A weird and wonderful pre-show featuring singer Cami Alys greets audience members, and striking visual art projections (by Chris Owen and Annie Bradley McCall) set the evening’s quirky tone.

    The story follows Bella, a timid creature with a bullseye emblazoned on her torso, as she tries to figure out where she belongs amid the zany world of the circus acts. Other than some brief bits of narration, the puppets don’t really speak; they rely on their actions to create moments of humor and physical comedy.

    Theatre-goers who seek a strong narrative may be confused by the hazy plot, but fans of clowning, puppetry, and the circus arts will find much to delight in. Familiar circus acts—unicyclists, tightrope walkers, clowns—are given a fanciful twist through the imaginative puppet designs. (Be sure to keep an eye on the lion as he finally gives his trainer a comeuppance!)

    It’s an intimate show. In the style of Japanese Bunraku puppetry, the puppeteers are fully masked, allowing the eye to narrow in on the intricate puppets. Multiple people operate the central puppets, a technique that breathes life into the creations and makes them seem, at moments, truly alive.

    ‘The Cruel Circus’ continues through May 25, Thursday-Saturday at 8 p.m.; Sunday at 6 p.m. Salvage Vanguard Theater, 2803 Manor Rd. $10-$20.

    Claire Canavan is an American-Statesman freelance arts critic.

    Blanton Museum announces 2013-2014 exhibit schedule


    The first comprehensive career survey of Brazilian artist Waltercio Caldas, a look at the close creative friendship Eva Hesse and Sol LeWitt and an interactive video installation that allows gallery goers the chance to experience the experimental dance of choreographer Deborah Hay are just a few of the exhibits the Blanton Museum of Art has on its roster for 2013-2014.

    The Blanton’s exhibit schedule is:

    “Imperial Augsburg: Renaissance Prints and Drawings, 1475-1540,” Oct. 5, 2013 - Jan. 5, 2014

    “The Nearest Air: A Survey of Works by Waltercio Caldas,” Oct. 27, 2013-Jan. 12, 2014

    “Between Mountains and Sea: Arts of the Ancient Andes,” Feb. 1 - June 22, 2014

    “Converging Lines: Eva Hesse and Sol LeWitt,” Feb. 23 - May 18, 2014

    “Perception Unfolds: Looking at Deborah Hay’s Dance,” Feb. 23 - May 18, 2014

    “In the Company of Cats and Dogs,” June 22 - September 21, 2014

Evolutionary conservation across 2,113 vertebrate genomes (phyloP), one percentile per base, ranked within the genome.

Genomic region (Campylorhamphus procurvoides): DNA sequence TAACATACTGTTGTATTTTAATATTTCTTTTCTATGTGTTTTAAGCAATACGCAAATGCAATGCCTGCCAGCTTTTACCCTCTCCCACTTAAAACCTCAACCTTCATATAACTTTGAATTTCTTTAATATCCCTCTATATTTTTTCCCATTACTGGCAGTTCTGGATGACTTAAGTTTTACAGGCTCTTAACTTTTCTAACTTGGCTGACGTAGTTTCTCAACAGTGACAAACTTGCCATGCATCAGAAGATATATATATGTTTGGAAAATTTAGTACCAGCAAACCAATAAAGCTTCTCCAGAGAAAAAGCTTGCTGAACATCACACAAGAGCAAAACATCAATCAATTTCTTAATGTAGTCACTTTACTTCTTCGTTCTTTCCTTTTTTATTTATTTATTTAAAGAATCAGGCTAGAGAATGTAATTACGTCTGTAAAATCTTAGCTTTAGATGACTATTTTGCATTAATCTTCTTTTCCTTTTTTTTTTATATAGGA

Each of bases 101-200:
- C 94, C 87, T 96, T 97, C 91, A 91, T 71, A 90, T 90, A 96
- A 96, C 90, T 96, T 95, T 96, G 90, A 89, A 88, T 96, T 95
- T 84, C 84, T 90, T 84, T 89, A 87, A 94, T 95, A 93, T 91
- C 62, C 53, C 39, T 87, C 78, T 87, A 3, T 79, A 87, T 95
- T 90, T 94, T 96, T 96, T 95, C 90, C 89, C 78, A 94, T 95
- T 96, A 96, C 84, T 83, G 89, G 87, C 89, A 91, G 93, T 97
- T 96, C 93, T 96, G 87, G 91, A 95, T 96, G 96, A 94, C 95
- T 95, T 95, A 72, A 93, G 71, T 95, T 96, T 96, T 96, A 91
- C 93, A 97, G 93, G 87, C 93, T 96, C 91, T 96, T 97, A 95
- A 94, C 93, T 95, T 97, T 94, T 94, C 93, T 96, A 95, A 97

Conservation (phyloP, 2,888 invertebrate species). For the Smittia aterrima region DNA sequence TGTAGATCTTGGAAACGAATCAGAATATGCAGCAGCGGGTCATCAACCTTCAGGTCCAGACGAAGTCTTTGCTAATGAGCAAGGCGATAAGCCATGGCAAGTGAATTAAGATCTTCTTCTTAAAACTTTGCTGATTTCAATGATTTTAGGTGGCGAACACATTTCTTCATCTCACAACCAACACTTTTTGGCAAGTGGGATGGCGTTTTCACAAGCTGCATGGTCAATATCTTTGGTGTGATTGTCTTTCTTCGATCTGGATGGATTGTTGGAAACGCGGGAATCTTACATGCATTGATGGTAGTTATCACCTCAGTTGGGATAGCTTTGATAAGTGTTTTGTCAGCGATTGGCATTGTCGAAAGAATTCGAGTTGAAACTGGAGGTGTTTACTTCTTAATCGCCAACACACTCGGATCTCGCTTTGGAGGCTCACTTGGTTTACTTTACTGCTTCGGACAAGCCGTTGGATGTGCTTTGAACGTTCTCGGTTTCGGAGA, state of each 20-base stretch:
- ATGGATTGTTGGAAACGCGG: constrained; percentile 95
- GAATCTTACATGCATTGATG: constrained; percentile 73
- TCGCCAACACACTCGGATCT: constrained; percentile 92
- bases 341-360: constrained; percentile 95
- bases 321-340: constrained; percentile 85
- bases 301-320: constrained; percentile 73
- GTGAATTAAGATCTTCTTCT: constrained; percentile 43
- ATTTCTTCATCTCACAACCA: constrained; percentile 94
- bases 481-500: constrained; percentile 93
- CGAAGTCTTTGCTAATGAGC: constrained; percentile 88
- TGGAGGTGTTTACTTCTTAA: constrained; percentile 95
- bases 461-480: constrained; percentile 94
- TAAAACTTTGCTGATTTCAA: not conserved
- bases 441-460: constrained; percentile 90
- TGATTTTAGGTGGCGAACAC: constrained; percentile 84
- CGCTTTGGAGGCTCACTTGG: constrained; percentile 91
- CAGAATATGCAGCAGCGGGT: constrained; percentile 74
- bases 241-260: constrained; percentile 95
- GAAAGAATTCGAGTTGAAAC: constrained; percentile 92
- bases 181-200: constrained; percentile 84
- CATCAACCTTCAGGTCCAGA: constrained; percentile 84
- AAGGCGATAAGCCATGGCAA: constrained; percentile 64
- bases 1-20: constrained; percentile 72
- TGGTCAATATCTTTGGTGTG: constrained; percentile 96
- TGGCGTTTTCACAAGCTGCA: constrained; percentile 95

For complete information see. the full exhibition schedule.

    Review: 'Priscilla Queen of the Desert"


    Glitter and lipstick are taking center stage at the Bass Concert Hall this week as Broadway Across America brings us a sparkling spectacle that gives the Las Vegas Strip a run for its money.

    “Priscilla, Queen of the Desert (The Musical),” playing through Sunday, follows three glamorous drag queens on a road trip across Australia and offers a panoply of iconic pop songs from the 70s and 80s.

    A bawdy and innuendo-filled adventure, “Priscilla” is high energy, big budget, and fast paced in terms of costume changes, set transitions, and dance numbers.

    Based on the 1994 film, the stage version of the story takes what might be a standard jukebox musical to a whole new level of hot pink pizazz. Treating us to renditions of inarguably catchy classics such as “It’s Raining Men,” “I Will Survive,” “Hot Stuff,” and a whole host of Madonna’s hits — “Priscilla” is a pinnacle of Broadway show business. The divas descend from the ceiling, it rains a rainbow of jauntily clad men, and for a change, the majority of the skin showing on stage is male.

    Costume designers Tim Chappel and Lizzy Gardiner won Academy Awards for their work in the film, and they seem to have taken everything to a whole new level of camp in the musical. At times, the costumes are so over-the-top they tumble into the cartoonish (and unnecessary - see a number involving dancing paintbrushes), but the sheer quantity of quick changes and stage magic is beyond impressive. As is the set design. Nick Schlieper’s lighting and Brain Thompson’s incredible incandescent set design are absolutely breath-taking.

    The disco and pop music keep the show pumping at a pitch that proves a bit exhausting by the second half. While the story line offers a number of opportunities for pathos, these tend to get swept up and overshadowed by whichever big number that follows. So the pacing doesn’t offer a whole lot of room for us to rest and catch our breath, but that makes the performers’ work all the more extraordinary.

    Bringing what resembles a full-size Airstream trailer and what seems like several hundred costumes to the stage, the production requires a massive amount of equipment and man-power to take on the road. As such, we’re lucky to have it come through town, and this touring spectacle is not to be missed for any lover of Broadway, Madonna, or glam.

    “Priscilla Queen of the Desert” continues through Sunday.

    Cate Blouke is an American-Statesman freelance arts critic.